On the New York Times’ Motherlode blog, KJ Dell’Antonia talks with Guernsey about what she found on a recent visit to the International School in Zurich.
She described an app used in the first-grade classroom called Explain Everything, which allows a child to record his own voice describing materials found on a nature walk, or interviewing a classmate about “what makes it rain.”rdquo; “It’s inquiry-based,” she said, “and it’s a very different model from what parents in the U.S. are doing right now, where we’re looking for apps to promote literacy, or expose children to words, and expecting this moment of learning, instead of looking for apps that make the iPad a tool for allowing them to create.”
These are the kinds of enriching experiences that iPads and other interactive media can offer that we’d like to see more of, and that we think parents and educators need support and training to foster. As Michael Robb said recently on our blog, instead of focusing on whether children are learning ABCs, parents should be asking “whether the warm, language-rich interaction between young children and their caregivers that is so critical for developing the cognitive, social, emotional, and linguistic skills children need for school and life success is happening when they use digital media.” And too often that answer might be no.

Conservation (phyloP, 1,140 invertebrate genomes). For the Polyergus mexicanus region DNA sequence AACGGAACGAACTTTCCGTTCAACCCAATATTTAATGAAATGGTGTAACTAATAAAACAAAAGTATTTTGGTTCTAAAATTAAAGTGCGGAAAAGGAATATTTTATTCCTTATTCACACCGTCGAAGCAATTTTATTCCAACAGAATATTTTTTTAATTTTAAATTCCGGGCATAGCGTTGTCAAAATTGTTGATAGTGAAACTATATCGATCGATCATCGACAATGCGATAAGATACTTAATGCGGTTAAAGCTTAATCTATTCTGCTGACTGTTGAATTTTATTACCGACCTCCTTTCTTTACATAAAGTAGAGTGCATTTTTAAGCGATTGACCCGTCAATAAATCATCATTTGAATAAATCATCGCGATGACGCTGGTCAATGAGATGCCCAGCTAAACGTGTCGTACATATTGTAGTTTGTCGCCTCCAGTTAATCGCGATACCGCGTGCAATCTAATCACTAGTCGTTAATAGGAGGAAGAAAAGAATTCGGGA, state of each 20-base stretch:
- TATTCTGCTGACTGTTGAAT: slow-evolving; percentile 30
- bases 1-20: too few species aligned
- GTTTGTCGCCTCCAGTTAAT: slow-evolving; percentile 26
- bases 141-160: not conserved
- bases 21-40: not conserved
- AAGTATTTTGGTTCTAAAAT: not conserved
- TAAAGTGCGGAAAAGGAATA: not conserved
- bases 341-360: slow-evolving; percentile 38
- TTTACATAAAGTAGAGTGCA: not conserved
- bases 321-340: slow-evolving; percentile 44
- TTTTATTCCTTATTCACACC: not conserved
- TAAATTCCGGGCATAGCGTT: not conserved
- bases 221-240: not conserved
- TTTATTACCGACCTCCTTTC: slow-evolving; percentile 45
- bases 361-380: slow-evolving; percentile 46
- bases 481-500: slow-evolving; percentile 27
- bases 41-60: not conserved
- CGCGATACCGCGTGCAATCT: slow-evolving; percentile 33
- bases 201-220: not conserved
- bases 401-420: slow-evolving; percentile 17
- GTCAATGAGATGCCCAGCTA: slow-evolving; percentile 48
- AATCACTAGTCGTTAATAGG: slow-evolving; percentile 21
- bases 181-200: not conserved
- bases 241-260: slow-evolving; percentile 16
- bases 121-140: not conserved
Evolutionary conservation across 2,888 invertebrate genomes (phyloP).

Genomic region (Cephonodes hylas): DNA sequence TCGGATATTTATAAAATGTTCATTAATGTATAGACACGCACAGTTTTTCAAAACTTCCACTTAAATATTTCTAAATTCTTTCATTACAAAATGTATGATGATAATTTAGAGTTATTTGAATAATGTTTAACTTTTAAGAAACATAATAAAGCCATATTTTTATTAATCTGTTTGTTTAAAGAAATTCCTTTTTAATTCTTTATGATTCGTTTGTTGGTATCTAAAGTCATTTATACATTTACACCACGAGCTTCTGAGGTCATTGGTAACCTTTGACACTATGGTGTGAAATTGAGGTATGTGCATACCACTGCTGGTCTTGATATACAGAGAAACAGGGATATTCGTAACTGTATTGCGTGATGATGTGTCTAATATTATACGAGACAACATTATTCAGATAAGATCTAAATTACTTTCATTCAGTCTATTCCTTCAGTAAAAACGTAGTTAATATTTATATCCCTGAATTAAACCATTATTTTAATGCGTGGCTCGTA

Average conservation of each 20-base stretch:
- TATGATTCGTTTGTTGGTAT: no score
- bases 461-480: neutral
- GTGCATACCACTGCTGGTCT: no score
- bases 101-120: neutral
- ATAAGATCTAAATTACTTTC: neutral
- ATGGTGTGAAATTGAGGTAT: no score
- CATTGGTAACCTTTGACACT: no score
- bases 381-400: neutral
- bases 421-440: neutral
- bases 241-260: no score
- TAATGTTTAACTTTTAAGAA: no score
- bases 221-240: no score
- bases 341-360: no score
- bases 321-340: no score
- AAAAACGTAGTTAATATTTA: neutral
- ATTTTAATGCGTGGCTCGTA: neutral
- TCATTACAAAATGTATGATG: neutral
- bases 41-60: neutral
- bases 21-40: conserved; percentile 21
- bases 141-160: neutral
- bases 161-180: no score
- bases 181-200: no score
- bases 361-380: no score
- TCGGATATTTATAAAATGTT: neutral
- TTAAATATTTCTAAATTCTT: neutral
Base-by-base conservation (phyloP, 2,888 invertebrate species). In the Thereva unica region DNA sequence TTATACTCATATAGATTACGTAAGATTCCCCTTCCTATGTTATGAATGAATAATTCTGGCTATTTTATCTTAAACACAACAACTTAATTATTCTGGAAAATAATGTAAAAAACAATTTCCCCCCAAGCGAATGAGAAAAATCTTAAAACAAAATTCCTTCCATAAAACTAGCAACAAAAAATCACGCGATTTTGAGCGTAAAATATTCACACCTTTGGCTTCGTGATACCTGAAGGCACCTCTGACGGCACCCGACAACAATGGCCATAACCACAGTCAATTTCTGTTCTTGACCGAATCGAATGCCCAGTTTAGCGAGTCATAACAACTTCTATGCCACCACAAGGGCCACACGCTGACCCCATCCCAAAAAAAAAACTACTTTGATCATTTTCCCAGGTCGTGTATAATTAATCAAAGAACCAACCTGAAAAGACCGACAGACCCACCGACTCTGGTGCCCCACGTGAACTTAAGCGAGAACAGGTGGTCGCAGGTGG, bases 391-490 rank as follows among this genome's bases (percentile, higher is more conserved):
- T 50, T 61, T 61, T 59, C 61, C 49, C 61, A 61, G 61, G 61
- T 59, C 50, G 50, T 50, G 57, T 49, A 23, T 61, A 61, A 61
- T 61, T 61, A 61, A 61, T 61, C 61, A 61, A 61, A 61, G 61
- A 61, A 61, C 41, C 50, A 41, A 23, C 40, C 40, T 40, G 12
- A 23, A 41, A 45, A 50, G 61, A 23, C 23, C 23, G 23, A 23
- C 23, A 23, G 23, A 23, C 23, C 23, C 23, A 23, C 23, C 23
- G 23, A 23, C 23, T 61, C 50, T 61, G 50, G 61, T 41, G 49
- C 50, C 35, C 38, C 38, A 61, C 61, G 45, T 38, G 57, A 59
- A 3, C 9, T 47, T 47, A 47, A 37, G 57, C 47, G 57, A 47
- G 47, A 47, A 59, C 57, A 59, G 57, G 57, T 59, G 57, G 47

Rosin and others have argued that it’s unrealistic and unhelpful to expect all of our children’s interactions with digital tools to be educational and enriching, and that may be true. But our children of all ages are spending so much time with theses devices, digital tools are part of our family lives, and these are questions and conversations we need to be having.
Rosin doesn’t talk at all about the access divide, or about the different ways in which families from diverse cultural and class backgrounds in the United States use media.
A 2011 study from Common Sense Media found what they termed an “app gap”: more affluent children are more likely to use mobile educational games, whereas those in low-income families are the most likely to have televisions in their bedrooms.
And a 2010 study from the Kaiser Family Foundation found that children and teenagers whose parents do not have a college degree spend 90 minutes more per day exposed to media than children from higher socioeconomic status families. In 1999, the difference was just 16 minutes.
We’re focusing on providing all parents with useful resources and tools —so that they can make good decisions about media use for their toddlers, children, and families. Please check out our Early Learning Environment (Ele), a web-based support system for parents and early childhood educators. Like Rosin, we believe that digital technology is here to stay and that by grounding our behavior in what we know from the research about children and families, we’ll all be prepared to meet whatever new technologies the future holds.
Photo/ Jeffrey Cuvilier